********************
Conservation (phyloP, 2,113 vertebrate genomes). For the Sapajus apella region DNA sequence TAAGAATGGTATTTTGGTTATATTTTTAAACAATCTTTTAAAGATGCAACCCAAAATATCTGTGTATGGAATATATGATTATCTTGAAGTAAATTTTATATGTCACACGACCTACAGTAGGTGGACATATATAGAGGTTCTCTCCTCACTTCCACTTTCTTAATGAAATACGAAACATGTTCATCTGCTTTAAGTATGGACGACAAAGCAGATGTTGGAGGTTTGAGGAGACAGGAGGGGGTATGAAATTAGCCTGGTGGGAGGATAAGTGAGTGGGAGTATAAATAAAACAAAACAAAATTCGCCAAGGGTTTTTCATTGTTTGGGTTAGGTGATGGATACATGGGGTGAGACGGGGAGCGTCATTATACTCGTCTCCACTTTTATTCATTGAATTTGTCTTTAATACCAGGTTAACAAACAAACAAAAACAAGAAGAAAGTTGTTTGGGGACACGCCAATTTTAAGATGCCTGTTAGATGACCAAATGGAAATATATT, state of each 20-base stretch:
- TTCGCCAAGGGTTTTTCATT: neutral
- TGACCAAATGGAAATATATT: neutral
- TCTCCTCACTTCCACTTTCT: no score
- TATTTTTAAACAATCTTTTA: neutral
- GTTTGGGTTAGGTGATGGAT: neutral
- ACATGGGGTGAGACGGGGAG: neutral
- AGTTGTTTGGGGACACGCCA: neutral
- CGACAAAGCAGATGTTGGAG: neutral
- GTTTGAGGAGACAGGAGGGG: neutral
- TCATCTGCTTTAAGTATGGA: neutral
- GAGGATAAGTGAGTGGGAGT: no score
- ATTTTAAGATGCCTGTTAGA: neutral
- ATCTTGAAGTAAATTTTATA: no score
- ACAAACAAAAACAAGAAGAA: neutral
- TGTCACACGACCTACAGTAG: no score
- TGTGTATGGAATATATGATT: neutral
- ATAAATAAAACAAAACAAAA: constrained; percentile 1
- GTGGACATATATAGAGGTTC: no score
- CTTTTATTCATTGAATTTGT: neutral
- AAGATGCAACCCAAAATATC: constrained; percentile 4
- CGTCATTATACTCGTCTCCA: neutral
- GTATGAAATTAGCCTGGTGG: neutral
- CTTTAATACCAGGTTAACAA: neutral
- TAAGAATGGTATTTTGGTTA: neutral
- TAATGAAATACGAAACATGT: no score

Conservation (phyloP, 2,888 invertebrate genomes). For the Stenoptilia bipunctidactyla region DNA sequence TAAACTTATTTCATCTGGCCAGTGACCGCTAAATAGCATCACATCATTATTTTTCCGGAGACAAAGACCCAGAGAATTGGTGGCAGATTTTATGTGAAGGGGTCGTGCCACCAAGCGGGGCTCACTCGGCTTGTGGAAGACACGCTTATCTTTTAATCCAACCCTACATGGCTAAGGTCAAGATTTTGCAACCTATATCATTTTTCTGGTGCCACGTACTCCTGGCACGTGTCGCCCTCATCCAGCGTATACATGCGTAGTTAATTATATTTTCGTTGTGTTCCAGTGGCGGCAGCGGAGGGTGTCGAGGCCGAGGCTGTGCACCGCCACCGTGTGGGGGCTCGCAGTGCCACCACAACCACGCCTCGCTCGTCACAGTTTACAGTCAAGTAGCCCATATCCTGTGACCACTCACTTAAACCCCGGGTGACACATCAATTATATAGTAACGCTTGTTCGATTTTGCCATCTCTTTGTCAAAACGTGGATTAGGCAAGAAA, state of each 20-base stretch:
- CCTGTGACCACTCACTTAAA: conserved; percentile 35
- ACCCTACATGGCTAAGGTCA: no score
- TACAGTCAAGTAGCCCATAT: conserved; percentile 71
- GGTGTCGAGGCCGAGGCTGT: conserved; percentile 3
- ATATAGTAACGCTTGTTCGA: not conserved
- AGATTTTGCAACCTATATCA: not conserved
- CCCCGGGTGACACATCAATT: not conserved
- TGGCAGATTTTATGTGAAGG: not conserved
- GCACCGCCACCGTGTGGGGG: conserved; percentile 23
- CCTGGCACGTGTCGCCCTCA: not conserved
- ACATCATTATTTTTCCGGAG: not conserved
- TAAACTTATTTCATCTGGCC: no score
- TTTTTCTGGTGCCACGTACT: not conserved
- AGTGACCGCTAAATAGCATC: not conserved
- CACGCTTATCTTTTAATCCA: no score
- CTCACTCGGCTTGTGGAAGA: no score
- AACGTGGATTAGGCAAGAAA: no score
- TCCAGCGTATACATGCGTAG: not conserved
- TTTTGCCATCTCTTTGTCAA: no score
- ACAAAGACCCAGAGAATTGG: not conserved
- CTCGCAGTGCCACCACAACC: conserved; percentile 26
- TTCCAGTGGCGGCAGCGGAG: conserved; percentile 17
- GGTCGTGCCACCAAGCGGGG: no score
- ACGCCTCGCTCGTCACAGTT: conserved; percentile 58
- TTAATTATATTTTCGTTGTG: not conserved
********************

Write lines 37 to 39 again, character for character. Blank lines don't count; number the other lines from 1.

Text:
- CCTGGCACGTGTCGCCCTCA: not conserved
- ACATCATTATTTTTCCGGAG: not conserved
- TAAACTTATTTCATCTGGCC: no score